After a year-long search, historians tracked down and interviewed Van Mai, the woman who programmed Wabbit for the Atari 2600, notable for being the first console game with a playable female character who could actually be called a “character.”
The history of playable women in video games is surprisingly complicated and is the subject of an ongoing series of investigations by historian and YouTuber “Critical Kate” Willært. In short, the first playable female character was in an arcade game called Score, which had a gender swap on the front of the cabinet. The first games with dedicated female leads were slices of eroticism with titles like Streaking and Beat ‘Em And Eat ‘Em. Ms. Pac-Man innovated with the novel idea of giving a female character a name, though whether a yellow circle with a bow actually counts as a playable female is a debatable issue.
At the game’s release in 1982, Wabbit protagonist Billie Sue was the only female character on a console who was human, playable, and had a name. Billie Sue is a young girl who wants to protect her vegetable crops from a horde of hungry rabbits. She is basically Space Invaders on a farm.
Wabbit was created by Van Mai, though that was before she took her married name. Like most early game releases, her work was uncredited and her name had been misremembered by colleagues as “Ban Tran”, a mix-up that ensured the search for her would take over a year, until historians thought of check Apollo’s bankruptcy records. the company that published Wabbit.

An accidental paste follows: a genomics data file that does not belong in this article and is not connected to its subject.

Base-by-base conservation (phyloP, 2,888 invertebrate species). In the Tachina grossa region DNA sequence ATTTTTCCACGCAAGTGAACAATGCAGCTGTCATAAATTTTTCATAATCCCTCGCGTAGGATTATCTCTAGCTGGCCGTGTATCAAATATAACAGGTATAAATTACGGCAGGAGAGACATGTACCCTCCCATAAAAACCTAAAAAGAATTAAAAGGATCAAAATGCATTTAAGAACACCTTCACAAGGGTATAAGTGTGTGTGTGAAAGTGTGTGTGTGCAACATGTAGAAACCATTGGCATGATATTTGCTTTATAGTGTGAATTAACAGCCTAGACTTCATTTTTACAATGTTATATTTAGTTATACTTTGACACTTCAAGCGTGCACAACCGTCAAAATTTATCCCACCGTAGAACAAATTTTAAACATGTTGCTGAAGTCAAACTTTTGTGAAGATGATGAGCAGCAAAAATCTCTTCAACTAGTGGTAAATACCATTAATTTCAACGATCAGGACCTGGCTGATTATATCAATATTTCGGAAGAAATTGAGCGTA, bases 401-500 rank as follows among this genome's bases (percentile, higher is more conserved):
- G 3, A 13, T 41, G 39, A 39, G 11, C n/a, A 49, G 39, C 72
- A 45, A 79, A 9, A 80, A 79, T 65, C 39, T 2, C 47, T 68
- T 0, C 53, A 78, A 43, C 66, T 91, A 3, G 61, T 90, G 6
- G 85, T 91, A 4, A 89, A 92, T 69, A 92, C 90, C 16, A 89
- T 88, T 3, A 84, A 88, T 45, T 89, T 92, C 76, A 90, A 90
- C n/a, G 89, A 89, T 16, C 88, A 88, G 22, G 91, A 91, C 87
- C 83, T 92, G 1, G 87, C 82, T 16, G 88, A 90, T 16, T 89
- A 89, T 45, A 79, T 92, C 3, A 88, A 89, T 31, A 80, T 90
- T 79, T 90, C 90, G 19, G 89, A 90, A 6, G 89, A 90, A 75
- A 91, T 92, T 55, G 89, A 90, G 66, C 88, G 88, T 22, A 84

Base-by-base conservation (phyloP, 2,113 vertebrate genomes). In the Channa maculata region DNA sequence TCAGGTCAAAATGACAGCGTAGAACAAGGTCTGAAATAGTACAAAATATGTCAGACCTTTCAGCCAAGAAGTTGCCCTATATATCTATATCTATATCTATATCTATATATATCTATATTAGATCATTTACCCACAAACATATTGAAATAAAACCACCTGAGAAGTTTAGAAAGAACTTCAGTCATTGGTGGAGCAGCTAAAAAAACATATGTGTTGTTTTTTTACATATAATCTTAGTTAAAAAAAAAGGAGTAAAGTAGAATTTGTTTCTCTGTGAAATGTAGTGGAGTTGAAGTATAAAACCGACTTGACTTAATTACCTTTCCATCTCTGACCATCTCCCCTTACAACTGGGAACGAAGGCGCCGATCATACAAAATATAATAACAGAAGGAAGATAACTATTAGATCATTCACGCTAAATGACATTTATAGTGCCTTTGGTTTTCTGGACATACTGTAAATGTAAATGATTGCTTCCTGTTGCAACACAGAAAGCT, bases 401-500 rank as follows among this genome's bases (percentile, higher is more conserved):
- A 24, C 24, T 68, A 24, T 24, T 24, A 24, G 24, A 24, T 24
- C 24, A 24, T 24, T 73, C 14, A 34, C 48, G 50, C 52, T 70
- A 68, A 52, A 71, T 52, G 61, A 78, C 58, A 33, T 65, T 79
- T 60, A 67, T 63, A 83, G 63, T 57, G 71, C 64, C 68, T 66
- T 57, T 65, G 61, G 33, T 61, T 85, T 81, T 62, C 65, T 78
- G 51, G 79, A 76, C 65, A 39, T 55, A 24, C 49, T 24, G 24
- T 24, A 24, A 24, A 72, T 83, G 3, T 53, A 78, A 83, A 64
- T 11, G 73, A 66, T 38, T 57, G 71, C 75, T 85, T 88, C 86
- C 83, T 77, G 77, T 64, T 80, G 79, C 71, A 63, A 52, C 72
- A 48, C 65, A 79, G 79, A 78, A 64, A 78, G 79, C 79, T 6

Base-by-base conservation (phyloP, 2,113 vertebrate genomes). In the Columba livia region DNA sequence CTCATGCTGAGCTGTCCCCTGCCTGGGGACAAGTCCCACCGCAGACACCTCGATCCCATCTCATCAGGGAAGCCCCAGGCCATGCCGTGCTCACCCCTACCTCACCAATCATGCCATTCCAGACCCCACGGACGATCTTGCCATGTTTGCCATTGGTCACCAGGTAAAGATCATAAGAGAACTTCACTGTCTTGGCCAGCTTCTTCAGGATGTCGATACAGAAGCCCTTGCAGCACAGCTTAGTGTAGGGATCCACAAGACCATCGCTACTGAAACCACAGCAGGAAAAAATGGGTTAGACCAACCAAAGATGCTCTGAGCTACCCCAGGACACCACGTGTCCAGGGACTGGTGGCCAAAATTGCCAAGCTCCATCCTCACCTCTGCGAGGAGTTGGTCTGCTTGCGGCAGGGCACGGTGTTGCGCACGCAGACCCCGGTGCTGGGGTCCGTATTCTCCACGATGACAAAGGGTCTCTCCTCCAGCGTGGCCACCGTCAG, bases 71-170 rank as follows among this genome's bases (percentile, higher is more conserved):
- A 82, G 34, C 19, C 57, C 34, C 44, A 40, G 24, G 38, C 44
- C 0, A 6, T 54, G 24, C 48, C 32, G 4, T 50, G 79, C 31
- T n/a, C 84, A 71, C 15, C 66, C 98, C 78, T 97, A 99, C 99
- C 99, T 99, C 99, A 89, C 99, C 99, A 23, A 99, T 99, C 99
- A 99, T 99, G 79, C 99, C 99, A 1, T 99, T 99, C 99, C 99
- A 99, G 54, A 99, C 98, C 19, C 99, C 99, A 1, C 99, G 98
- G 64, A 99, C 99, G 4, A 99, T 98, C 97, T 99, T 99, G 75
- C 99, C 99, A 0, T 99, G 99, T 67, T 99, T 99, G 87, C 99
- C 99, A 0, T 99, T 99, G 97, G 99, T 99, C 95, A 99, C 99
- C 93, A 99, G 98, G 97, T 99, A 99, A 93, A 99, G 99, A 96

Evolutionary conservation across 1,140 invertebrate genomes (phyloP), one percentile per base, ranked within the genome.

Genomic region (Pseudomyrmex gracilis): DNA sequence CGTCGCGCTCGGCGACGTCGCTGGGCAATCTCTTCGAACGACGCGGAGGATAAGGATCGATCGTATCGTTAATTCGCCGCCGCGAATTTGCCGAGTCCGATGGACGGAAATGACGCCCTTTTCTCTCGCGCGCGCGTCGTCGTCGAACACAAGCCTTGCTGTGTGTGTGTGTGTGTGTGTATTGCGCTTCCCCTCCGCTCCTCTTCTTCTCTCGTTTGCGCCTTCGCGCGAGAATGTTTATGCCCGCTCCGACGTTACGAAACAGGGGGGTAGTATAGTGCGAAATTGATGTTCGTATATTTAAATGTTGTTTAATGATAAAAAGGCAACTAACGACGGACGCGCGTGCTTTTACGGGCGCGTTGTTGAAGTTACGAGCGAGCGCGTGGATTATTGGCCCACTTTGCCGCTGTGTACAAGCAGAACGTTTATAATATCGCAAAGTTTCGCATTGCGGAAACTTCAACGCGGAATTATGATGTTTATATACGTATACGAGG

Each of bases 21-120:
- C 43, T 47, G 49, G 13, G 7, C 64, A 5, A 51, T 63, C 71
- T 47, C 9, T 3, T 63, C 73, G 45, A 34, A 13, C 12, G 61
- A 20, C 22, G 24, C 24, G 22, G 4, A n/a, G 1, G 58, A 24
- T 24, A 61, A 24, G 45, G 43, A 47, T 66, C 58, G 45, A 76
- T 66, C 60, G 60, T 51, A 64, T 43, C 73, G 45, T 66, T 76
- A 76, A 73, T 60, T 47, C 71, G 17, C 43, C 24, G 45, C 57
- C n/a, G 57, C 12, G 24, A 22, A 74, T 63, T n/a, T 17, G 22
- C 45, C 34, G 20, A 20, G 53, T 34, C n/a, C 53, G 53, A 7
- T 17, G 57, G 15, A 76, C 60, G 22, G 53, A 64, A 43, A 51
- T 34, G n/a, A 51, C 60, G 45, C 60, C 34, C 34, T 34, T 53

As detailed in a report published by the Video Game History Foundation by Willært and fellow researcher Kevin Bunch, Mai was a refugee from the Vietnam War. Living with her family in Dallas, she took night programming courses and applied for a job at a company called Apollo, which had recently entered the video game market. A colleague of Mai’s recalled thinking that she didn’t seem like the kind of “nerd” who would apply to a tech company in the ’80s.
In the VGHF report, Mai says that she pitched Wabbit as an Atari game for little girls. “I don’t think my teammates or my boss said anything about [the theme]”explains Mai. “Everything was up to me, I designed it, all the animation and all that. They seemed to really like it.”
After Apollo filed for bankruptcy (he would not receive his last royalty check for nearly seven years), Mai spent a short time in the games industry before earning a computer science degree and landing a job with a telecommunications company. Now, she works in the banking industry.
Without a great deal of work by historians, Mai’s work in creating a major milestone in the industry would never have been recognized.
If you want to have some fun with game history, check out our guide to best retro games.